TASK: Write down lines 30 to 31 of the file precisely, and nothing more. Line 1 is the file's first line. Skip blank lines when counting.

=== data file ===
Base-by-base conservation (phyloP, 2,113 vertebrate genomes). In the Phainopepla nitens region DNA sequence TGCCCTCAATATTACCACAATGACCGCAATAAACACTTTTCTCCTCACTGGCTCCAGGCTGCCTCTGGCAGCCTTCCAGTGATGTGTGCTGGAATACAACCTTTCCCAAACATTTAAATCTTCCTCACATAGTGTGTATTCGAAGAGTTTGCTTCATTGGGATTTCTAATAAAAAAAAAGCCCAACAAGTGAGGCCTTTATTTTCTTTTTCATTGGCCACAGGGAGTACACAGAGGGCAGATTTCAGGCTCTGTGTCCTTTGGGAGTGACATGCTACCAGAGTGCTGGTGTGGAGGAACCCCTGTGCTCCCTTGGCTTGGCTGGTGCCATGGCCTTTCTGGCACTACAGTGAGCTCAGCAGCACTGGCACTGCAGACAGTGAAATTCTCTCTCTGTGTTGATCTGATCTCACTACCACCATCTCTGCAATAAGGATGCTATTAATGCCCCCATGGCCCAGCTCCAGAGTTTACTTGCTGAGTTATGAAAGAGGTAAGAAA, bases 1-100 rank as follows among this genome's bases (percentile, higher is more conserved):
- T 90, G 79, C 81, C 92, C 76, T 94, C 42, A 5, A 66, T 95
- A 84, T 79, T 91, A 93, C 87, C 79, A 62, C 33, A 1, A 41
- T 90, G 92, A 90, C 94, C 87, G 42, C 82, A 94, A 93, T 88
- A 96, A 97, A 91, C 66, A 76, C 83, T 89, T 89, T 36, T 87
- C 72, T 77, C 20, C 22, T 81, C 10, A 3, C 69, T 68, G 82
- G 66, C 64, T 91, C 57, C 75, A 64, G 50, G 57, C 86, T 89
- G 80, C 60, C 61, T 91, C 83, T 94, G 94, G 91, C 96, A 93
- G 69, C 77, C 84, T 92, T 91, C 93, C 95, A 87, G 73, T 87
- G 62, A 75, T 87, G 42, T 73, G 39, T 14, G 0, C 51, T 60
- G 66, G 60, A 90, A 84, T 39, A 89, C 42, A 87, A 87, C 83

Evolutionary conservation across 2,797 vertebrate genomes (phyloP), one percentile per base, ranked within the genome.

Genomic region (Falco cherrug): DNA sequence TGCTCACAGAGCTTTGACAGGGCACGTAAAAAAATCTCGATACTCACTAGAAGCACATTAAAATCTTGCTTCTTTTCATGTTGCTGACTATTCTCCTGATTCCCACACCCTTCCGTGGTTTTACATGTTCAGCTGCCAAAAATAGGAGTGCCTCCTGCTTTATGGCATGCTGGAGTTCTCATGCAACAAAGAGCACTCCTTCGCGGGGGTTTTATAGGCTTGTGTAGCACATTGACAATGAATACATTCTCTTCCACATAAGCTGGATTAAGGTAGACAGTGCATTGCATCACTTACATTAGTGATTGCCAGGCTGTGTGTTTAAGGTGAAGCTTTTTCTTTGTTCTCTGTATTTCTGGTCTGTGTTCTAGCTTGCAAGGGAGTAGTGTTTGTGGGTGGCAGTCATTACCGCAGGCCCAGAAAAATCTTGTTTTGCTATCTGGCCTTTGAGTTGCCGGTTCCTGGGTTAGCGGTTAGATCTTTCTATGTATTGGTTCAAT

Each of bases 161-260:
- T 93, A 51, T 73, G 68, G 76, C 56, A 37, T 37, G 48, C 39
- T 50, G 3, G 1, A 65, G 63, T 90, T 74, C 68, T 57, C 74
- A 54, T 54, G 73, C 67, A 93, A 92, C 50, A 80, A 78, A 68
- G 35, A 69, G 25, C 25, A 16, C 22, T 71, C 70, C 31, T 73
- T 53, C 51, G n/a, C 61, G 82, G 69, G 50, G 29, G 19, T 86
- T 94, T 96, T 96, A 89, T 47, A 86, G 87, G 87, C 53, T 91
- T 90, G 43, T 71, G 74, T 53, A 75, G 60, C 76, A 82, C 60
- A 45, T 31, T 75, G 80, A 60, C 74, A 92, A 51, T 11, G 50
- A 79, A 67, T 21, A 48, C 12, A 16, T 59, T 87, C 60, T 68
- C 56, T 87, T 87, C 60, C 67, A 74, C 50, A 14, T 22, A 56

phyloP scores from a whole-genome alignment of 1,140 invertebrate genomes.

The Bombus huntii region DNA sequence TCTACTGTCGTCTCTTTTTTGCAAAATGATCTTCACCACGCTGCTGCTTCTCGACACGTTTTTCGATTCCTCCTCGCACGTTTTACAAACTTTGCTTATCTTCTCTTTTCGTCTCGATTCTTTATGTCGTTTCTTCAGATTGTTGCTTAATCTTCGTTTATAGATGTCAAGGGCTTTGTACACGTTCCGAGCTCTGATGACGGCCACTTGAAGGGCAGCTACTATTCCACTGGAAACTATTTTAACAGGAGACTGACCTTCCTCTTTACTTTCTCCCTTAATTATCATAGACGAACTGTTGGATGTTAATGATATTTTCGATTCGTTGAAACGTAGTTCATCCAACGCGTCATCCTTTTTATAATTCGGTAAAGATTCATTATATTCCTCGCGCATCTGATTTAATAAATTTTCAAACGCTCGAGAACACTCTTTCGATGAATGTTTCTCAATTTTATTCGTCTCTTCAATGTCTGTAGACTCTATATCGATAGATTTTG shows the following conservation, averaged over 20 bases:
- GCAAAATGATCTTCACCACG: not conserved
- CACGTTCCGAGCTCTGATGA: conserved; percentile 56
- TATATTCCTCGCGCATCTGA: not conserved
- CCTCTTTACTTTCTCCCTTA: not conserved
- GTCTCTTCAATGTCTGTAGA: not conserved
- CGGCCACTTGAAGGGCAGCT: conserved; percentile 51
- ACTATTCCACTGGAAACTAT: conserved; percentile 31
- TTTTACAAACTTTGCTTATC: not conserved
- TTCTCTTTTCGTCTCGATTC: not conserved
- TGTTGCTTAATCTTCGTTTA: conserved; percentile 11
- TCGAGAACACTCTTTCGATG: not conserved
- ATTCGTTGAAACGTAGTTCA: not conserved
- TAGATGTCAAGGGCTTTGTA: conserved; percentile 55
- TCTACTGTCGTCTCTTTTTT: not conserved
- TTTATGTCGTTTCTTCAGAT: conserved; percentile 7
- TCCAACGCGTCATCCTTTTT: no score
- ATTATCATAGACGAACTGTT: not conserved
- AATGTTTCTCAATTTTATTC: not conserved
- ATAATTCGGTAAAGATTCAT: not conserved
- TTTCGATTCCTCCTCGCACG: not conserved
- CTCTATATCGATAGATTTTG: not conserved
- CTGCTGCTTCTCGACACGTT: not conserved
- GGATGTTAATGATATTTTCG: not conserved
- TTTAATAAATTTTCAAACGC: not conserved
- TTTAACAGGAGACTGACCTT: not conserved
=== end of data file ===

- CCTCTTTACTTTCTCCCTTA: not conserved
- GTCTCTTCAATGTCTGTAGA: not conserved